In the last quarter of 2016, the Supreme Court had occasion to rule on the possibility of rejecting the application of the employment contract termination mechanism contained in article 41.3 of the Workers’ Statute (WS) where the harm suffered by the worker is not evidenced.
The facts of the case were as follows.
In December 2013, the employee received a letter notifying him of the application of a measure of material modification of working conditions agreed to in the consultation period that was conducted at the company. The consultation period concluded with an agreement signed with the unanimous support of the negotiating committee. The practical consequence of the modification notified was that, effective January 2014, a salary reduction of 3.87% would be applied to the employee, which entailed a reduction in his paycheck of €77.38 net per month.
After receiving the individual notification, the employee notified the company that he opted to terminate his contract with the right to receive severance equal to 20 days’ pay per year worked, pursuant to article 41.3 WS.
The company received the request from the employee and informed him that, although it did not object to the termination, it would not pay the severance referred to in the article, on the understanding that the employee had not evidenced that he had suffered any harm. The employee responded that, in that case, he did not want to terminate the contract, without prejudice to the exercise of the relevant terminating action.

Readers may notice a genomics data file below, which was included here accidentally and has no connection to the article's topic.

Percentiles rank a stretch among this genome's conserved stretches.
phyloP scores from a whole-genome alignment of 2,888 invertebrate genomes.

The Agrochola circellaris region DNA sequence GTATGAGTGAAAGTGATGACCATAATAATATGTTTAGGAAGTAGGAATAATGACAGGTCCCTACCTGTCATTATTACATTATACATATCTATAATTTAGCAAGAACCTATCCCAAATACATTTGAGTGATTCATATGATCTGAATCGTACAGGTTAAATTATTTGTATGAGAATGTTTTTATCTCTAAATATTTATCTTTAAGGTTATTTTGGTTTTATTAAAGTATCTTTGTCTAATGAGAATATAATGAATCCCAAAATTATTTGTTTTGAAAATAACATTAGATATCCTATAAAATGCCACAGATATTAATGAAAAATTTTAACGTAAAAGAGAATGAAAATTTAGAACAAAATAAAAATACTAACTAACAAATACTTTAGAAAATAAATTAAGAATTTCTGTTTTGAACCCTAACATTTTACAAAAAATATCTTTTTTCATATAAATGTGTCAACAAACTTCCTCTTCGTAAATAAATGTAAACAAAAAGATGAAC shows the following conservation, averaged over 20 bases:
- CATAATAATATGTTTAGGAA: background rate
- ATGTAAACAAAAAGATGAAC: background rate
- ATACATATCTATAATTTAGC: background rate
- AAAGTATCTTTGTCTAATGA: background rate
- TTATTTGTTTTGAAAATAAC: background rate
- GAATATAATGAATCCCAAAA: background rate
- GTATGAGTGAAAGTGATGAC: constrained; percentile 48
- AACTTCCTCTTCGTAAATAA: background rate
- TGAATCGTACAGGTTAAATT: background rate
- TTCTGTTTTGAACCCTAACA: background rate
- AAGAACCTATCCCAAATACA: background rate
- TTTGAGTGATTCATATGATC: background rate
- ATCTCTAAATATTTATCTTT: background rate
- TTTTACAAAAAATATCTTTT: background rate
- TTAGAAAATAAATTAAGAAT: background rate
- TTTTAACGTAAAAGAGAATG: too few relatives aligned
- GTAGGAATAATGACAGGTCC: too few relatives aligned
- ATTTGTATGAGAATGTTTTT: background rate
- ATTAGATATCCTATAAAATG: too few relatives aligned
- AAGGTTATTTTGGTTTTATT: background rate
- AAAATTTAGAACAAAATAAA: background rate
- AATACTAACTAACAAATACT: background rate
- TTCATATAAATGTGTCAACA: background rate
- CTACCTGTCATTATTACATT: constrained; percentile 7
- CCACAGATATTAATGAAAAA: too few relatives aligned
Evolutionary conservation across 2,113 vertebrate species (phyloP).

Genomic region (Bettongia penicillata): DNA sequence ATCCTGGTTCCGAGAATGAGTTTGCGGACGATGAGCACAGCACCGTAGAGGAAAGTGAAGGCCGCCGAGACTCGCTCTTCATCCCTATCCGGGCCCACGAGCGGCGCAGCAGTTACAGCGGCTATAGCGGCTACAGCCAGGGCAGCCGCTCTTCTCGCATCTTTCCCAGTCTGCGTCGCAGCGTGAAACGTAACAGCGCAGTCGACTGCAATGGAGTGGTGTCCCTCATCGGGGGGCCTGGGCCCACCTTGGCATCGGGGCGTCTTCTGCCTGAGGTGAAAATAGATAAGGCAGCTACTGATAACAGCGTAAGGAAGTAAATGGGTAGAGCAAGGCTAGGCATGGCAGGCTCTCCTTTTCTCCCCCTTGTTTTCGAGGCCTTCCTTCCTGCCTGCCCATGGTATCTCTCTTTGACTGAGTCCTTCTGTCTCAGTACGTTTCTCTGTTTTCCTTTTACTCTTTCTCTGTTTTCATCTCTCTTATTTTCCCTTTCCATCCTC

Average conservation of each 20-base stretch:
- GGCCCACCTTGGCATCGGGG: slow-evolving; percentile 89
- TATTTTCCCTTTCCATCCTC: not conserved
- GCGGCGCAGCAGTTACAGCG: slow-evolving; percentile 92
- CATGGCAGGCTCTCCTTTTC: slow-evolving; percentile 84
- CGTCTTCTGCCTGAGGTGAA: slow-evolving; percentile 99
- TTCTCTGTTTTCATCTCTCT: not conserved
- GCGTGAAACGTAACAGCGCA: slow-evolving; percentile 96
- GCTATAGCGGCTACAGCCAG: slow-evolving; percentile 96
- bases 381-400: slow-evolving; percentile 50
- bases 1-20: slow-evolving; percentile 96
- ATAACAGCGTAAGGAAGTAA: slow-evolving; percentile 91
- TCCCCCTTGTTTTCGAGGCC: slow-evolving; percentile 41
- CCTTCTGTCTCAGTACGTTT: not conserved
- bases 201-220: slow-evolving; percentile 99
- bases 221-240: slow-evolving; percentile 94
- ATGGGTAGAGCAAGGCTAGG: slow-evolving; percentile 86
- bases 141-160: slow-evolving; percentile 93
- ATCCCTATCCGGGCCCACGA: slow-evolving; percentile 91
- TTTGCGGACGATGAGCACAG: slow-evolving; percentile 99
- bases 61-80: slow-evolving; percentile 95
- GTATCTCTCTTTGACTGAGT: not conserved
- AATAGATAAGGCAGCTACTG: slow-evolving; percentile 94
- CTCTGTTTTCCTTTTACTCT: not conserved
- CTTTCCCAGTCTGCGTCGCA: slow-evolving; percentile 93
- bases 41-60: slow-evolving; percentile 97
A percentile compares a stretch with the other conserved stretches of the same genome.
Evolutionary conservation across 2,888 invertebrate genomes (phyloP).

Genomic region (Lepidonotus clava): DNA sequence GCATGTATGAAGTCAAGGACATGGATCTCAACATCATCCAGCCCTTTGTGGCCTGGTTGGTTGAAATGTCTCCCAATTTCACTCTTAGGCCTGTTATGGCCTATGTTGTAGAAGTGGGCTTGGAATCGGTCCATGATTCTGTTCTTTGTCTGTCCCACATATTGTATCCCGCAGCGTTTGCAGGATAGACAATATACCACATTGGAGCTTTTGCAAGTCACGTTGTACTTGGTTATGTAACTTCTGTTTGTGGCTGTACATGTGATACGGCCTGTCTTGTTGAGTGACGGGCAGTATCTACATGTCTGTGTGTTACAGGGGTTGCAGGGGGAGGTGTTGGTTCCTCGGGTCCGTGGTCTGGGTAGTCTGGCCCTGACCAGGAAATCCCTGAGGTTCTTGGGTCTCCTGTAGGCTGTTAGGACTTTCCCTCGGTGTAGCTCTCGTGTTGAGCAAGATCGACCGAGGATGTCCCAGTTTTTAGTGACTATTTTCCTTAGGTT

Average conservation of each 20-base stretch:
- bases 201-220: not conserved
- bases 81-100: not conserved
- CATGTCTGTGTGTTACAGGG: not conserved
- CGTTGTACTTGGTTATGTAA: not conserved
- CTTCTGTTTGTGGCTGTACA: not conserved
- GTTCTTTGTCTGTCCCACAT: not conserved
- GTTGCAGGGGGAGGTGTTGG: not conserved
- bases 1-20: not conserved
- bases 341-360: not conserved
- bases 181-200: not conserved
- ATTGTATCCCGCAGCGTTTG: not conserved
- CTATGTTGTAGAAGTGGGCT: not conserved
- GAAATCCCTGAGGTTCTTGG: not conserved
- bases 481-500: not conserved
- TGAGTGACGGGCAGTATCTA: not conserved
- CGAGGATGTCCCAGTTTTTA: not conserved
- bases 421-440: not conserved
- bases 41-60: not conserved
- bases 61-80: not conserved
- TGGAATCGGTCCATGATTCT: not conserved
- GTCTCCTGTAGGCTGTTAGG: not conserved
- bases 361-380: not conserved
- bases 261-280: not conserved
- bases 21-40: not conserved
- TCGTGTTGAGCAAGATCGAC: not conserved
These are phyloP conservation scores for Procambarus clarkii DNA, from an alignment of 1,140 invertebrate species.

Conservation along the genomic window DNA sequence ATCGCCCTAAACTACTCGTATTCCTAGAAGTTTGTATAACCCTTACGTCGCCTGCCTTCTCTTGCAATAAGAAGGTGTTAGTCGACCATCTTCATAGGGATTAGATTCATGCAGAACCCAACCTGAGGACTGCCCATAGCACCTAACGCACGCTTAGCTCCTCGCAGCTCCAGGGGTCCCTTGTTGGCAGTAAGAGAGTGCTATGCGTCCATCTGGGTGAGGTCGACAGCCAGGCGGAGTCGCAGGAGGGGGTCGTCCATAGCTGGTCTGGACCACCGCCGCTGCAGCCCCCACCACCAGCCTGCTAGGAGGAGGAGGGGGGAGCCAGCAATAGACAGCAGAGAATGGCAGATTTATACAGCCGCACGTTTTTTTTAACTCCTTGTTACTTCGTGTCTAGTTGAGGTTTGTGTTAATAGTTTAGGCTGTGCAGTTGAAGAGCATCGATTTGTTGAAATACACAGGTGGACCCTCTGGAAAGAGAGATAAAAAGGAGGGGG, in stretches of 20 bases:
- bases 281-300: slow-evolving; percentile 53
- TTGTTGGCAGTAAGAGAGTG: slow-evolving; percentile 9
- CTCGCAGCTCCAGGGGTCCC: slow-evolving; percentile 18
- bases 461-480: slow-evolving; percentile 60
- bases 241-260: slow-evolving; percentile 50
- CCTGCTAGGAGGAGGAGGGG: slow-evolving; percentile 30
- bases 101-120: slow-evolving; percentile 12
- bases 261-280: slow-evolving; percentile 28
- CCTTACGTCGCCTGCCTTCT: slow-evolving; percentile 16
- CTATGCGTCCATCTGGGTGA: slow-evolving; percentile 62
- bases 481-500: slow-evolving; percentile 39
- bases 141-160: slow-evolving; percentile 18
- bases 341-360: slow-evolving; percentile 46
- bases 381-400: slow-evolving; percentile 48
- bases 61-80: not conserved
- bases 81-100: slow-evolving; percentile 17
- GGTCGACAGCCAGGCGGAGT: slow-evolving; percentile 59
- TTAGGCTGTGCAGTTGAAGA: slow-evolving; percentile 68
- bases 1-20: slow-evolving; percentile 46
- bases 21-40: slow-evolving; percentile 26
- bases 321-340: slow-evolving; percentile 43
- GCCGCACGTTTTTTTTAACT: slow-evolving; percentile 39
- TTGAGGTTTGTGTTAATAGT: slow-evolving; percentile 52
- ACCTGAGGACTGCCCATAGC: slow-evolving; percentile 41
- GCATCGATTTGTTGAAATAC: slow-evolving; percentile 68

Against this backdrop, the question asked of the Supreme Court was whether the termination of the employment contract with severance pursuant to article 41.3 of the WS requires proving that the termination has caused harm to the party concerned or whether the harm is presumed.
In its reply, which, we note in advance, opted to consider that the harm must be evidenced, the Supreme Court made a series of interesting observations.
Based on a logical, systematic and extensive interpretation of art. 41 of the WS in conjunction with art. 40.1 of the same law, the Court considered that, whereas in the case of the forced transfer the harm is inherent in it and is presumed, that is not the case of the material modification, which requires evidence of the harm. It goes on to say that “the fact that the modification of the conditions must be material evidences that the harm must be relevant, since otherwise the possibility of contractual termination that the law reserves for serious contractual breaches would not be established (art. 50 WS)”.
To wrap up, the Court noted that it is necessary to evidence the harm caused to assess its importance and the proportionality of the termination measure requested. Consequently, it concluded that the existence of harm that justified the contractual termination had not been evidenced given that the plaintiff’s salary had only been reduced, temporarily, by 3.87%, harm which cannot be deemed to be serious, especially since the reduction was expected to be recovered in the future, which made the contractual termination disproportionate.
Having seen the Supreme Court’s position, we are left with the doubt as to what would have happened had the modification been permanent rather than temporary.
Garrigues Labor and Employment Law Department